Chikungunya virus (CHIKV) causes fever and debilitating joint pain, with frequent long-term health implications and cumulating fatalities worldwide. There are no specific antivirals and vaccines, therefore understanding CHIKV replication is essential to establish treatments and preventative measures. Cellular ion channels are druggable targets and are known to facilitate replication of RNA viruses. To determine if the activities of cellular chloride channels (Cl--channels) are required during CHIKV replication, we applied broad-ranging inhibitors and siRNA to mammalian and invertebrate cells. The Cl--channel inhibitors DIDS, 9-ACA and NPPB significantly reduced the titre of released CHIKV progeny at 12 h post-infection in a dose-dependent manner suggesting that Cl--channels are pro-viral factors. Analysis of viral protein expression and time-of-inhibitor-addition studies indicated that CHIKV requires Cl--channels at post-entry and pre-egress stages. Replication of a sub-genomic replicon was restricted and genome copy numbers reduced by Cl--channel inhibition, implying that Cl--channels are involved in genome replication. siRNA knock-down identified the chloride intracellular channels (CLIC) 1 and 4 to be required for the CHIKV infectious cycle with CLIC1 interacting with the viral protein nsP3. We hypothesise that the channels play a role in formation or maintenance of the membranous, viral replication-complexes and that this important role is conservt amongst the mammalian and invertebrate hosts. These findings advance our understanding of CHIKV replication in the two host environments and help to identify drugs/druggable targets for treatment and prevention of CHIKV disease.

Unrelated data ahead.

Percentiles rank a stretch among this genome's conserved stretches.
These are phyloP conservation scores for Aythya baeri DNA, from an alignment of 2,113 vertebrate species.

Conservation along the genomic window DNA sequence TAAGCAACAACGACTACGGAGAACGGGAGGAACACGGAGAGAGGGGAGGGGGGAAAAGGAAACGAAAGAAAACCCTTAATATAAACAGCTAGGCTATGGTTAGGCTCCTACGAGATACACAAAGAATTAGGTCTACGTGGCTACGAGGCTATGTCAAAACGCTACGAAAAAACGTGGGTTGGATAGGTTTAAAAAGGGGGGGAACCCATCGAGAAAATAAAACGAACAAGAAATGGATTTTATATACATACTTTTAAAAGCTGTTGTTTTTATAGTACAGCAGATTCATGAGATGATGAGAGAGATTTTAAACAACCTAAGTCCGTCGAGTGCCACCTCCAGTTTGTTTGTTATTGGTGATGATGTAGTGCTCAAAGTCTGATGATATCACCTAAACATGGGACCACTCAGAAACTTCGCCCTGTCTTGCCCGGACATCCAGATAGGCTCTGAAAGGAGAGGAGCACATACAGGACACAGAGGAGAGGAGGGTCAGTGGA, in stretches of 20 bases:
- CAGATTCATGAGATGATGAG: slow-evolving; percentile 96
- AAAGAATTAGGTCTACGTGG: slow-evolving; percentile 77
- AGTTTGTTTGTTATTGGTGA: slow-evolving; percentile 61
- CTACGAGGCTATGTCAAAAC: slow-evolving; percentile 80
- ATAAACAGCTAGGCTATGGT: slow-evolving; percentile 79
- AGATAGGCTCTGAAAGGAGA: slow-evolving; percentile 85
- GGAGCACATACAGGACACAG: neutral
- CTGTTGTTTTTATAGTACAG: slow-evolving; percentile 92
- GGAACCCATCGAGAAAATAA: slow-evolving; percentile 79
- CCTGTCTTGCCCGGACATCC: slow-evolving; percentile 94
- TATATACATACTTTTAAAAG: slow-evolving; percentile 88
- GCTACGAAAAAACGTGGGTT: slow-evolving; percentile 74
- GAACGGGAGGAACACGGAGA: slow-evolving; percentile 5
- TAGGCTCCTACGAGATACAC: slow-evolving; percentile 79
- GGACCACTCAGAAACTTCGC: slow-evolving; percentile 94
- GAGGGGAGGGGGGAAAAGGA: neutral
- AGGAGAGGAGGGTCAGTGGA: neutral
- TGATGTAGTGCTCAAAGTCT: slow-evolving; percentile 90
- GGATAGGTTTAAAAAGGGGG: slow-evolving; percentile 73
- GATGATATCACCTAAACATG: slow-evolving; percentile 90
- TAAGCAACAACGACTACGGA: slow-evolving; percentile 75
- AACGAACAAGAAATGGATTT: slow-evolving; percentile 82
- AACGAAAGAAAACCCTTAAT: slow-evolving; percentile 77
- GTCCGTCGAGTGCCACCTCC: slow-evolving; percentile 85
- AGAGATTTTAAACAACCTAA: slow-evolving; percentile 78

• This is an open-access article distributed under the terms of the Creative Commons Attribution License, which permits unrestricted use, distribution, and reproduction in any medium, provided the original work is properly cited.

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